Time to reach out to people on edge

Prevention involves breaking down barriers, and getting people's expectations right

PUBLISHED : Monday, 14 January, 2013, 12:00am
UPDATED : Monday, 14 January, 2013, 5:07am

Barriers, boundaries and beyond - that was the theme of the 5th Asia-Pacific conference on suicide prevention held in Chennai, southeastern India, which I attended.

The focus was on the barriers experienced by the mentally unwell when they try to seek help.

Most services for mentally ill and depressed people, even in developed countries let alone developing nations, are fragmented and highly compartmentalised. In order to make a difference, we need to remove these barriers and shift professional boundaries to become more inclusive, reaching out to those in need.

The World Health Organisation estimates that about one million people commit suicide every year, which represents a global mortality rate of one death every 40 seconds. For every person who ends his or her life, at least 10 more have tried to do so.

In Hong Kong, about 1,000 people commit suicide each year, with a rate of 13.6 per 100,000. This is slightly below the world average (14.5 per 100,000) but is higher than Australia (12), the US (11) and Britain (nine).

A recent survey indicated that about 15 per cent of adults in Hong Kong displayed symptoms of mental illness that might require attention. However, there is a terrible stigma attached to mental illness here; the mindset that seeking professional help is a sign of weakness has to be changed.

I also visited Kerala, the southernmost state of India that is acclaimed for its public health care. WHO says: "Kerala is the model for developing countries, for low-cost but highly effective health care."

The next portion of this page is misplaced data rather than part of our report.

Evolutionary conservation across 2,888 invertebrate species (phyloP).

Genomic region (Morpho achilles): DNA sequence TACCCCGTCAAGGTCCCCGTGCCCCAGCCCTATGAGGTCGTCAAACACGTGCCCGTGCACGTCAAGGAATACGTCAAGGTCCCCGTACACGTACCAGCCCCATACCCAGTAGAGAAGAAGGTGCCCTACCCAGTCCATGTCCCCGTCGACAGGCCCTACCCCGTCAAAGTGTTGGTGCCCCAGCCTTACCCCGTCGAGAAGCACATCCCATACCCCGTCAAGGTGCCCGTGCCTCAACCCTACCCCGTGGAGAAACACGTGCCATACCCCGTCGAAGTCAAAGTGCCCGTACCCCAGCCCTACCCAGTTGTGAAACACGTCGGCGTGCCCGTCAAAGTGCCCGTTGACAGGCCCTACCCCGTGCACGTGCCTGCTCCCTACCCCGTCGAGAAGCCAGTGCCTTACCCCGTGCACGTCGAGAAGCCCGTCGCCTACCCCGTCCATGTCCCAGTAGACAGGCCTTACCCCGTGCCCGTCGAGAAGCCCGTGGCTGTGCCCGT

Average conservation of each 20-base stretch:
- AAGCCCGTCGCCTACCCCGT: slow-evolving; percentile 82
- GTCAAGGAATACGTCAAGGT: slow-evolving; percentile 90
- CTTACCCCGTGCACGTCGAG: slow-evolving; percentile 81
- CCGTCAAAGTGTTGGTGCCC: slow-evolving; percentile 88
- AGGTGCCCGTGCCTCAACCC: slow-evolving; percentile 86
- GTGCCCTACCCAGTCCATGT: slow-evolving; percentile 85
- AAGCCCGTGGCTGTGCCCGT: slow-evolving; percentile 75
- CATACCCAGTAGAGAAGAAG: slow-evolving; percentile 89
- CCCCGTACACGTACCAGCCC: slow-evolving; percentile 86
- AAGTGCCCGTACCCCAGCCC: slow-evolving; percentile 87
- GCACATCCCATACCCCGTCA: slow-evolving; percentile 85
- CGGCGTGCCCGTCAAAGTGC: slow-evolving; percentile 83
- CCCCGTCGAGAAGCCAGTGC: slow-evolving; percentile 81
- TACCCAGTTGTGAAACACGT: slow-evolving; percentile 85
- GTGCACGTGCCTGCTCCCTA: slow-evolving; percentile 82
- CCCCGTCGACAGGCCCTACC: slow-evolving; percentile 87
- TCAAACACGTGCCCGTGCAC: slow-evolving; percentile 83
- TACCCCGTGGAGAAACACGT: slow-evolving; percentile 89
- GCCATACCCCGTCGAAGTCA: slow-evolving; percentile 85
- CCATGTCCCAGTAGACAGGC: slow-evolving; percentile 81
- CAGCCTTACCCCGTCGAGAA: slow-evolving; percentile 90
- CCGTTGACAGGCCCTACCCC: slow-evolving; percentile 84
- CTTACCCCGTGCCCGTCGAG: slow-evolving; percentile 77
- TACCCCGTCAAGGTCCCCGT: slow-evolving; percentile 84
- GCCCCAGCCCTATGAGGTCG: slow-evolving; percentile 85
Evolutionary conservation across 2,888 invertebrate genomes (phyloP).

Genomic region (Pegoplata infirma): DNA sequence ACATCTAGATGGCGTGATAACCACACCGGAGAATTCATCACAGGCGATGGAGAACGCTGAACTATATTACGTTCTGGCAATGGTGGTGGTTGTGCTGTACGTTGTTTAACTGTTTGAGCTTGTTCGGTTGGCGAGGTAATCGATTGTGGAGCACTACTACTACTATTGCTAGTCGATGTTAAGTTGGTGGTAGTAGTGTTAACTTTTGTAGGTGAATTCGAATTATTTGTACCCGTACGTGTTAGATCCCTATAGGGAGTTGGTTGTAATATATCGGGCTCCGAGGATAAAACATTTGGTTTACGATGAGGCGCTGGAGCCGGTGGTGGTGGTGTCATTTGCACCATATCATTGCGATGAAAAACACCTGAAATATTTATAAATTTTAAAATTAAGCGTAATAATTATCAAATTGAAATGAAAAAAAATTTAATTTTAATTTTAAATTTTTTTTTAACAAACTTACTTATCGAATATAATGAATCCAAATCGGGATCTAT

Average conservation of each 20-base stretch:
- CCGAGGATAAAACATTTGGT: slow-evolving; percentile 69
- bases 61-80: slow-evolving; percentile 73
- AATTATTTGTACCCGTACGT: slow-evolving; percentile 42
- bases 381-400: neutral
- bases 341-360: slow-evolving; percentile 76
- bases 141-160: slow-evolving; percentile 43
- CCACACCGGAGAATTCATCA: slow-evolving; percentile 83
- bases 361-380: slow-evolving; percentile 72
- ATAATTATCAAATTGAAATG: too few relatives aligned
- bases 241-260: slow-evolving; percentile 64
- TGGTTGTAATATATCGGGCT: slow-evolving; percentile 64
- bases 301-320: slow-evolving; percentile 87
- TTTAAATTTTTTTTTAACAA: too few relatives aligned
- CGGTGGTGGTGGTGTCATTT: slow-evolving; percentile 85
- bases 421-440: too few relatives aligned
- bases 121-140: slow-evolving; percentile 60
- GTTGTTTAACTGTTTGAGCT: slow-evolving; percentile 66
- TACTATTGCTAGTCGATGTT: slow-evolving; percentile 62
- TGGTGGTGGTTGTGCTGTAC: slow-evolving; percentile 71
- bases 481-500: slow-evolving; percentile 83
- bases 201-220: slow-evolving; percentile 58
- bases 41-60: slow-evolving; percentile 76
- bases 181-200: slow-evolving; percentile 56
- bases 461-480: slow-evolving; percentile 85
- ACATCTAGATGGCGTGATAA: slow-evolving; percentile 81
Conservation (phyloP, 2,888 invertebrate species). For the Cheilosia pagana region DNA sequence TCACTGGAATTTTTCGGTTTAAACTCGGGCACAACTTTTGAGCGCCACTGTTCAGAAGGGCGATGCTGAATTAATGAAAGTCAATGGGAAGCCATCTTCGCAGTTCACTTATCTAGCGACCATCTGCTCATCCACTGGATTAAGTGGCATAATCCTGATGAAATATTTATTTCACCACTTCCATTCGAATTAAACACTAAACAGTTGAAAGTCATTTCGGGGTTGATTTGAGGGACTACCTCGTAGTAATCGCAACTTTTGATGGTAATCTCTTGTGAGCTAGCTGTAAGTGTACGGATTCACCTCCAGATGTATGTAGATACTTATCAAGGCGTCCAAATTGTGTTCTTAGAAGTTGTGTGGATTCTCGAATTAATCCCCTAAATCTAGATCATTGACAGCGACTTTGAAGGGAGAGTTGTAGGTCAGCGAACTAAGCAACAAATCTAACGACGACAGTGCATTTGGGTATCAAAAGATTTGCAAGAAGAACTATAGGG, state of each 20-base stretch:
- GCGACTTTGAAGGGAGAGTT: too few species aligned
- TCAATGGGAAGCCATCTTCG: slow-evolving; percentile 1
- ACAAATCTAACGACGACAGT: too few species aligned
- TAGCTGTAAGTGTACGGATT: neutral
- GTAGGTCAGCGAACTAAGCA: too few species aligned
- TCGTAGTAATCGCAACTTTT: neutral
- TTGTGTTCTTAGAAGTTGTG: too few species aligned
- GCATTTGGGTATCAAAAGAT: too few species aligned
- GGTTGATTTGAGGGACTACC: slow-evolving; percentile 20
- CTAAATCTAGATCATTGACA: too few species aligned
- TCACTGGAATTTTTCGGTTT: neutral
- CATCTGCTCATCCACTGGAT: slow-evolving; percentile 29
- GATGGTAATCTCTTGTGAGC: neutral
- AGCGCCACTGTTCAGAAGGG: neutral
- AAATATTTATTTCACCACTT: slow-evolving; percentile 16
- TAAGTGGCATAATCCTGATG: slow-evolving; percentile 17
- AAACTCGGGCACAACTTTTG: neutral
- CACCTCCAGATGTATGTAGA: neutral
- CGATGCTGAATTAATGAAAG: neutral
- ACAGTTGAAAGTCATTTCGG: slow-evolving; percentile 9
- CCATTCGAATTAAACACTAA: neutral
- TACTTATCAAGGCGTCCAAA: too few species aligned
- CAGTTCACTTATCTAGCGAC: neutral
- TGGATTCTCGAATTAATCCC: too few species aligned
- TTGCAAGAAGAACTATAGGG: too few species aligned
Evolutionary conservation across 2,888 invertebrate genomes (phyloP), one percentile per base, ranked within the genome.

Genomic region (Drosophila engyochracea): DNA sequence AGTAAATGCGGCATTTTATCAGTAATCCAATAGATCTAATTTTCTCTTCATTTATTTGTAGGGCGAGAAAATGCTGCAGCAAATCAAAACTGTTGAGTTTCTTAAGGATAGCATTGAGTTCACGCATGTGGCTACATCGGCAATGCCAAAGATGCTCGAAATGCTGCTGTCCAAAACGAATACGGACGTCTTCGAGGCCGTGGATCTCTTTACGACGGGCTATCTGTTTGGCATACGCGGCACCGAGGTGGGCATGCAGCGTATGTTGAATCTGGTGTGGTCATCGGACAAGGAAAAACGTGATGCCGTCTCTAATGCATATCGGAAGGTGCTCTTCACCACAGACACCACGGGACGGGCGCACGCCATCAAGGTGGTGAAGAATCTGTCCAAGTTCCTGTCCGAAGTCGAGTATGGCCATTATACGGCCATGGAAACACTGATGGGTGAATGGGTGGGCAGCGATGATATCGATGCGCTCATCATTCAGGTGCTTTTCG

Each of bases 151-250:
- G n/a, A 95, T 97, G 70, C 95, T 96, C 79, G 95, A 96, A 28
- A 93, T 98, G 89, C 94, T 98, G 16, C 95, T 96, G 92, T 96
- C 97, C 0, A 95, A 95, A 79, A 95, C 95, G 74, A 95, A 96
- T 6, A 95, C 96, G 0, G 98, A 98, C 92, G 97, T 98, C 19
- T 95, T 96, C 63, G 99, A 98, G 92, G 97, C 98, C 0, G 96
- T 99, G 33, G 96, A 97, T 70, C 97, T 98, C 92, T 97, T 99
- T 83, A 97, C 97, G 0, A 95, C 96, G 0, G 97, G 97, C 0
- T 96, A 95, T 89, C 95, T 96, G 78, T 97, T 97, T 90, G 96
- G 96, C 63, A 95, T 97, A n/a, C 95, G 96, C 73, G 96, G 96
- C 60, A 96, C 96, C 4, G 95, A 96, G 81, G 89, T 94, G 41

Yet, Kerala has the highest suicide rate in India: 27 per 100,000 people, compared with 14 per 100,000 for the whole country. Research suggests a mismatch in people's expectations is partly responsible for the high rate. People who get disappointed in life may resort to alcoholism and drug addiction.

Managing one's expectations seems to be important in maintaining mental well-being. Indeed, unrealistic hopes and goals could create disappointment and pain.

India is a very populous country and is expected to have more people than China by 2020. More work needs to be done to improve the people's mental health. As the WHO says, there's no health without mental health.

Back home, the government may be under fire, but I have learned to be more appreciative of what Hongkongers enjoy: clean water, safe roads, free schooling, and excellent medical and health services.

Lots of people are working behind the scenes to make our society tick. However, we cannot take any of this for granted, especially when many people are left living in miserable conditions.

Paul Yip Siu-fai is a professor of social work and social administration at the University of Hong Kong